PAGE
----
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Off-Broadway Review: “Sunday” at Atlantic Theater Company’s Linda Gross Theater (Through Sunday October 13, 2019)

Off-Broadway Review: “Sunday” at Atlantic Theater Company’s Linda Gross Theater (Through Sunday October 13, 2019)
Written by Jack Thorne
Directed by Lee Sunday Evans
Reviewed by David Roberts
Theatre Reviews Limited

Jack Thorne’s “Sunday,” currently running at Atlantic Theater Company’s Linda Gross Theater, seems to elicit one of two responses: disappointment or robust enthusiasm. A group of Gen Z friends gather in a New York City apartment for one of what has become Sunday Book Club gatherings. This Sunday’s meeting is at Marie’s (a somewhat broken and conflicted Sadie Scott) and Jill’s (a self-assured and Juliana Canfield) place, a modest studio with a mountain of books at its center. The pair are joined by narrator Alice (Ruby Frankel), Keith (Christian Strange) and Milo (Zane Pais). Milo is now dating Jill whose relationship with Marie seems fluid.

Mr. Thorne seems to have assembled an interesting group of twenty-somethings to discuss Anne Tyler’s broken-family novel “Dinner at the Homesick Restaurant.” What is disappointing about this assemblage? This quintet is comprised of seemingly stock characters – these are important characters, just without any significant depth. It is difficult for these fine actors to develop this bunch of Gen Z “misfits” without more substantial traits and attributes. The audience members – particularly other Gen Z persons – connect to these characters “by proxy” and not because there are fully developed, real characters on stage.

Disappointing also are the dance sequences imbedded in the action of the play. There were one, perhaps two, that seem “logical” in the sense the choreography provides some exposition and some “revelation” of a character dancing around the room. Otherwise the movement, choreographed somewhat aimlessly by the arguably excellent Lee Sunday Evans, adds little to the development of the plot and is about as inspiring as Daniel Kluger’s repetitive, bass-heavy pre-curtain music that seems interminable.

That said, there should be robust enthusiasm about Jack Thorne’s attempt to portray a generation seemingly at odds with itself and searching for some identity in the present social media, dating app, “insta-gratification” culture. Although his characters need further development, their conflicts are authentic. This disconnect makes for a shaky plot development. There needs to be both strong characters and solid believable conflicts. The popularity of the piece arises from these connectable conflicts which obviously the members of the audience become surrogate characters for.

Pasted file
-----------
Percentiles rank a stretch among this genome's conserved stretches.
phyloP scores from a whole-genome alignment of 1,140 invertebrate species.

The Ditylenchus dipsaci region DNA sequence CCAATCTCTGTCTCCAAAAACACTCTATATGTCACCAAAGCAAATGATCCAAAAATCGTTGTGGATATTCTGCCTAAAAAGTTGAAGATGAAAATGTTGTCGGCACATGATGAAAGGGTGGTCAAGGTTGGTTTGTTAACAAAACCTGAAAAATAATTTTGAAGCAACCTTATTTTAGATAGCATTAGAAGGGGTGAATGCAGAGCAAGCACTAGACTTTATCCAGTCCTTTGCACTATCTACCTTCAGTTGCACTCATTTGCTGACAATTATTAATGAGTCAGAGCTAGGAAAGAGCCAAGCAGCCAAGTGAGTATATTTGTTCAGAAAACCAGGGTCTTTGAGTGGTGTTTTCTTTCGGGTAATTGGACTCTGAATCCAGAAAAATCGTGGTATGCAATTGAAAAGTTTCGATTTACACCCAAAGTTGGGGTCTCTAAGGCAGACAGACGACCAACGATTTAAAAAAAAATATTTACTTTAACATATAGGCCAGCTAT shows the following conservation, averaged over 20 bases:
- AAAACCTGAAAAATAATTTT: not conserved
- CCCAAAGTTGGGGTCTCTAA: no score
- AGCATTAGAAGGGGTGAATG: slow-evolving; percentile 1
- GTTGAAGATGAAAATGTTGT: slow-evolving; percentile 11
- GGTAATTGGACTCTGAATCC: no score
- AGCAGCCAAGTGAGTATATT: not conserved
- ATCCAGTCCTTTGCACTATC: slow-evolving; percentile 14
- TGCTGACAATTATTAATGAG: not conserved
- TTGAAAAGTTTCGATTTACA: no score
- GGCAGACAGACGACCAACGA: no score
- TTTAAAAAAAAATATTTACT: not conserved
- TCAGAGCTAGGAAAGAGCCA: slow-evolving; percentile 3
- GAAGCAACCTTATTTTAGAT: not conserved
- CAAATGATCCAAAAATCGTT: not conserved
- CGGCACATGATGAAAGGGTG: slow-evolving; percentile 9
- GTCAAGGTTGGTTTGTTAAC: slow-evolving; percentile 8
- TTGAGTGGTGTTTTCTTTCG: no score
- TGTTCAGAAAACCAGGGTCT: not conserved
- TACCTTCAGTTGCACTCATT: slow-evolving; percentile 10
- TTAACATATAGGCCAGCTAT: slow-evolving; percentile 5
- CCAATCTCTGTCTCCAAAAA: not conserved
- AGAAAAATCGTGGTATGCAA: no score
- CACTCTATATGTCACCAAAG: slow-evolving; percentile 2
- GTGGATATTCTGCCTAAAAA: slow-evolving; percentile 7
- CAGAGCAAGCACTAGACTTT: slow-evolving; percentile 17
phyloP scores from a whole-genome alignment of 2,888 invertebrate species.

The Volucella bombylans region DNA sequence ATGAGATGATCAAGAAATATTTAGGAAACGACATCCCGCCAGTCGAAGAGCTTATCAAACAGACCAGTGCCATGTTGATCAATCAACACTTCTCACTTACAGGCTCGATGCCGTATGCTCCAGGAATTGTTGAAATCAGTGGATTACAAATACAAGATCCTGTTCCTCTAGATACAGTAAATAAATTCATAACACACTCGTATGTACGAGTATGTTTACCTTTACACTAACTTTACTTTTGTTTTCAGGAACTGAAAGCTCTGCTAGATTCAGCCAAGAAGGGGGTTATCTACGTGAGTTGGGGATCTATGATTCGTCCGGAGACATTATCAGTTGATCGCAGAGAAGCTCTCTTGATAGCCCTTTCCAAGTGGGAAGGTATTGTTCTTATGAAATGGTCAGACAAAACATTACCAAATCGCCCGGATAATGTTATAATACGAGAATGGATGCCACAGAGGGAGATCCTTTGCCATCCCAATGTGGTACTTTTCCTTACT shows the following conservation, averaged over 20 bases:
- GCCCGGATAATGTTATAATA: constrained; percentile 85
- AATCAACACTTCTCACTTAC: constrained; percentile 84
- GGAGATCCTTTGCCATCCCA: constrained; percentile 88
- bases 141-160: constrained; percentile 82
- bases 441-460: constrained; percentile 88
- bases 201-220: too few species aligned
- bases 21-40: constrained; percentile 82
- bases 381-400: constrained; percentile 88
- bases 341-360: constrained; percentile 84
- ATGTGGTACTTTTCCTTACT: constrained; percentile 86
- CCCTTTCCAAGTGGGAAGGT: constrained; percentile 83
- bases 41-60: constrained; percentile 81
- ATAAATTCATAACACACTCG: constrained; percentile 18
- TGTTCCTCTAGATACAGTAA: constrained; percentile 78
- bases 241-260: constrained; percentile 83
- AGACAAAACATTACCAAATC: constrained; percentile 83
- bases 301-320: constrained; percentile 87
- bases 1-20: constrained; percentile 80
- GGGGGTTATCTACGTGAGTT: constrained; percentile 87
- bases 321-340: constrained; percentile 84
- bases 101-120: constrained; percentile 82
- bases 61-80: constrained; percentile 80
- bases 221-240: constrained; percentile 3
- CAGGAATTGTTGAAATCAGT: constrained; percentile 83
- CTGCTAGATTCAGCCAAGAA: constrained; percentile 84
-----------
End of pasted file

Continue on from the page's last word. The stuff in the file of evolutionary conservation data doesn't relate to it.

And then there is Bill (Maurice Jones), Marie’s older downstairs neighbor who, at the beginning of the play, stops by to remind her that he has work on Sunday and needs to sleep and hopes there won’t be too much noise coming from the book club. Bill seems to have some feelings for Marie; however, she handily dismisses him. But Bill returns at the end of the play to share with Marie all the things he likes about her and his hope to get to know her better. This scene is the most convincing scene in “Sunday.” Mr. Jones and Ms. Scott are magical here but to say more about what ultimately transpires during the visit would be unfair to future audiences.

Mr. Thorne rightly recognizes the importance of Gen Z’s concerns for “owning” a personal morality. Keith challenges his friends to identify their personal morality by presenting a hypothetical situation about what each would do as a thirteen-year-old if confronted with the decision whether or not to dance with someone who “tells you that you’re attractive [yet] happens to have Down’s Syndrome.” Thorne also explores this generation’s confusion between having “self-pity” and “being reflective.” The issues of alcohol and drugs (cocaine) are also addressed with honesty.

Lee Sunday Evans directs this conflicted piece with great sensitivity. She knows how to bring the best from her cast. However, even her direction, the scenic design by Brett J. Banakis, the costume design by Ntokozo Fuzunina Kunene, and the lighting design by Masha Tsimring cannot substitute for the lack of rich characterization which unfortunately tips the disappointment – robust enthusiasm scale more toward disappointment.


“Sunday” features Juliana Canfield, Ruby Frankel, Maurice Jones, Zane Pais, Sadie Scott, and Christian Strange.

“Sunday” features scenic design by Brett J. Banakis, costume design by Ntokozo Fuzunina Kunene, lighting design by Masha Tsimring, sound design by Lee Kinney, original compositions by Daniel Kluger, and casting by Telsey + Company: Will Cantler, CSA; Karyn Casl, CSA.

“Sunday” runs at the Linda Gross Theater (336 West 20th Street) through Sunday October 13, 2019 on the following performance schedule: Tuesday at 7:00 p.m., Wednesday-Saturday at 8:00 p.m., Saturday and Sunday at 2:00 p.m. Sunday evening performances at 7:00 p.m. on 9/22 and 9/29. Regular tickets begin at $65. Order online at, by calling OvationTix at 866-811-4111, or in person at the Linda Gross Theater box office. Running time is 90 minutes without intermission.

Photo: Maurice Jones and Sadie Scott in “Sunday.” Credit: Monique Carboni.
Permalink | Posted by David Roberts on Friday, October 4, 2019